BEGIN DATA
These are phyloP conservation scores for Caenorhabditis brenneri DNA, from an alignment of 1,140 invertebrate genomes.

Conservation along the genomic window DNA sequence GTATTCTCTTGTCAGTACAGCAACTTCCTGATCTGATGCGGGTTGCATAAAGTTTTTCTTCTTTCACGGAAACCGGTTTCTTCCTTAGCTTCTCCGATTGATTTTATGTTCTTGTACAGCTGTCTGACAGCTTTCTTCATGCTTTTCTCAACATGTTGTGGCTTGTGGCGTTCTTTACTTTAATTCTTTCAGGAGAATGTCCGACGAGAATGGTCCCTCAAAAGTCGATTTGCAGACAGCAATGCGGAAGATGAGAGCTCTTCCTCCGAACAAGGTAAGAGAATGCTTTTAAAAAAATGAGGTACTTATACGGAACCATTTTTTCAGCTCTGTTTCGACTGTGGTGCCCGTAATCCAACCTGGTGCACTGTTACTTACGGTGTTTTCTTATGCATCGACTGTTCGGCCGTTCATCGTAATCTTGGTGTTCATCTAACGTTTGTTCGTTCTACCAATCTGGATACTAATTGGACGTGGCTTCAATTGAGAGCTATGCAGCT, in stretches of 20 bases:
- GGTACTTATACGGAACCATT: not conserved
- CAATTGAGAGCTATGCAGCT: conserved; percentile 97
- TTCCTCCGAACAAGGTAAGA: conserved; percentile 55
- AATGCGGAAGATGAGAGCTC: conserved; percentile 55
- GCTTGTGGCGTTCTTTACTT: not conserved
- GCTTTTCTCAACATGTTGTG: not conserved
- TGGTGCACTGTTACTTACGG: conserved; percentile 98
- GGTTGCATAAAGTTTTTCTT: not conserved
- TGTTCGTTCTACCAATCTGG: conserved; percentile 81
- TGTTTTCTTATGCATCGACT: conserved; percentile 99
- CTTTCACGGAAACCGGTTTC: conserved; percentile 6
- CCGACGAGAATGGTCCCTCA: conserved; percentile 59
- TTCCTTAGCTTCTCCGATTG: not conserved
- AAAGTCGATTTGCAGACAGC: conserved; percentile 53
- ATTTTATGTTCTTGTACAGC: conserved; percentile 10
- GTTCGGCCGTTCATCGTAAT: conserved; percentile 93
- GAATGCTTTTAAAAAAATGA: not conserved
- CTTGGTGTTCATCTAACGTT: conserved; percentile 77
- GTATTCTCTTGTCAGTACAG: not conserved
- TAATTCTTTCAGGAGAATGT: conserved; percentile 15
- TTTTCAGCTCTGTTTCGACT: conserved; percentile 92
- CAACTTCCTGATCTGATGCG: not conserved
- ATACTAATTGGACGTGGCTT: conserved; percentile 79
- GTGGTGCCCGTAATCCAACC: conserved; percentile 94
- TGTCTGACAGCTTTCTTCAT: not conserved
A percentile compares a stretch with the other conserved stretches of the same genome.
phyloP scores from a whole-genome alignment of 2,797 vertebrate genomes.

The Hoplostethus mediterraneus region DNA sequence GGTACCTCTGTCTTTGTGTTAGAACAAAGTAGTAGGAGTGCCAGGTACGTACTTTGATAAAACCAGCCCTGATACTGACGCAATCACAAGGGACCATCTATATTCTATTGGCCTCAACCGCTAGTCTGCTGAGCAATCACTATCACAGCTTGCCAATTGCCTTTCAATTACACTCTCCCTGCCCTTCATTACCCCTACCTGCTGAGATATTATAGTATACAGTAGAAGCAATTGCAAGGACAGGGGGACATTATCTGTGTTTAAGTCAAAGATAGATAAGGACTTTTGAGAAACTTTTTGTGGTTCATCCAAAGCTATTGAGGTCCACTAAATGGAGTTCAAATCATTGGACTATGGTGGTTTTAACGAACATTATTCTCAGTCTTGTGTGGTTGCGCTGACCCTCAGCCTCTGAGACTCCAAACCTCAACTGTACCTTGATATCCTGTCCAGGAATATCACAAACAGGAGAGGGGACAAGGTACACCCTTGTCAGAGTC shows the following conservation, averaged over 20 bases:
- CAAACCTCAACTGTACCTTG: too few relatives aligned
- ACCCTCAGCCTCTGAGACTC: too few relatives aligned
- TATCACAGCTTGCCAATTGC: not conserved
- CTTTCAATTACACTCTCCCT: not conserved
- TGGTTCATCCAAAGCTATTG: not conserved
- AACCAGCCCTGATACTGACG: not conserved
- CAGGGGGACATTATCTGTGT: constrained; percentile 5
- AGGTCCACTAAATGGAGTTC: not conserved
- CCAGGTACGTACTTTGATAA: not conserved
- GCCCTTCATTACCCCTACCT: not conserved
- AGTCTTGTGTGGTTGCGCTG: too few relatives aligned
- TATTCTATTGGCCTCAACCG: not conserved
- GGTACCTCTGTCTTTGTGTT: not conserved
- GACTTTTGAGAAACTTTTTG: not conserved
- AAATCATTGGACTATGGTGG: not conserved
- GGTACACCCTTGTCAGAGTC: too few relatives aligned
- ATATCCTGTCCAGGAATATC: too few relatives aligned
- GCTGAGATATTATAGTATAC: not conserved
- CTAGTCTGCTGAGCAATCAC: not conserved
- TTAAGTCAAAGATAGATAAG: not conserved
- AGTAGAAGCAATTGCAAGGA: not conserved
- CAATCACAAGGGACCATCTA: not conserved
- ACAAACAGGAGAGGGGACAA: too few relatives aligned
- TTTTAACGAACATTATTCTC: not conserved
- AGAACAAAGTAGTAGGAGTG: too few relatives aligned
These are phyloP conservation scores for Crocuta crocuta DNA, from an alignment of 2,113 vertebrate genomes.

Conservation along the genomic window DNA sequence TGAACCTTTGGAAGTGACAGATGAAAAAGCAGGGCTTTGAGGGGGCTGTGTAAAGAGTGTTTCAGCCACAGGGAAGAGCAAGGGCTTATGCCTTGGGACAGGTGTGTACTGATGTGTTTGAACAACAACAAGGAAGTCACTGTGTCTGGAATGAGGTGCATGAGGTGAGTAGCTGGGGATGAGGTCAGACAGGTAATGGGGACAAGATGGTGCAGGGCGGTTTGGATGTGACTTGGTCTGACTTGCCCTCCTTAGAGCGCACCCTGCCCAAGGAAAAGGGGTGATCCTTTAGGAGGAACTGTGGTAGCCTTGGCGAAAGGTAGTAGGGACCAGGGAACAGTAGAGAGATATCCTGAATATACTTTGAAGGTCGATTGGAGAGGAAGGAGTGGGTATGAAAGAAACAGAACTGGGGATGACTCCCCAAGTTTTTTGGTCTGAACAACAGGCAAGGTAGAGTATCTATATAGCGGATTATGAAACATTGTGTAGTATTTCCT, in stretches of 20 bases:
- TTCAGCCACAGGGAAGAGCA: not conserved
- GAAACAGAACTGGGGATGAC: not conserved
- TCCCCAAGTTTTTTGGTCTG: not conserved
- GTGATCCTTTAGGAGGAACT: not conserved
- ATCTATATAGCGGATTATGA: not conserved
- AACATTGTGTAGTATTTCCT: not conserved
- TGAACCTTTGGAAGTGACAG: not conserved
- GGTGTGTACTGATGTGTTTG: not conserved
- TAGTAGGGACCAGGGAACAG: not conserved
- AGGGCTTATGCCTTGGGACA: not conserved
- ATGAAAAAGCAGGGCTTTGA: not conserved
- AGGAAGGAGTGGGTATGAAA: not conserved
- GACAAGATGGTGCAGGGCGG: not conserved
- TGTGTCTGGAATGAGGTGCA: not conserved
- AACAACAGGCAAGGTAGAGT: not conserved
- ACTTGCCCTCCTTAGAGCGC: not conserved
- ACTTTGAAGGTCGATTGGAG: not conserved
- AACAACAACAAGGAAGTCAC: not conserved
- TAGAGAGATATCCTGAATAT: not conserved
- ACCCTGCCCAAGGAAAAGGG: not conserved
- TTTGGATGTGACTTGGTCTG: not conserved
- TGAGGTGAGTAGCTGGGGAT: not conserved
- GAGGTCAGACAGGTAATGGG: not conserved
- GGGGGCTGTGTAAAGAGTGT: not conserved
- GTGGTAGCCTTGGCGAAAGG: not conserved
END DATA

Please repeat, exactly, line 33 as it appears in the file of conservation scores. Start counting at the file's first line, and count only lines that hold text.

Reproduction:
- TATCACAGCTTGCCAATTGC: not conserved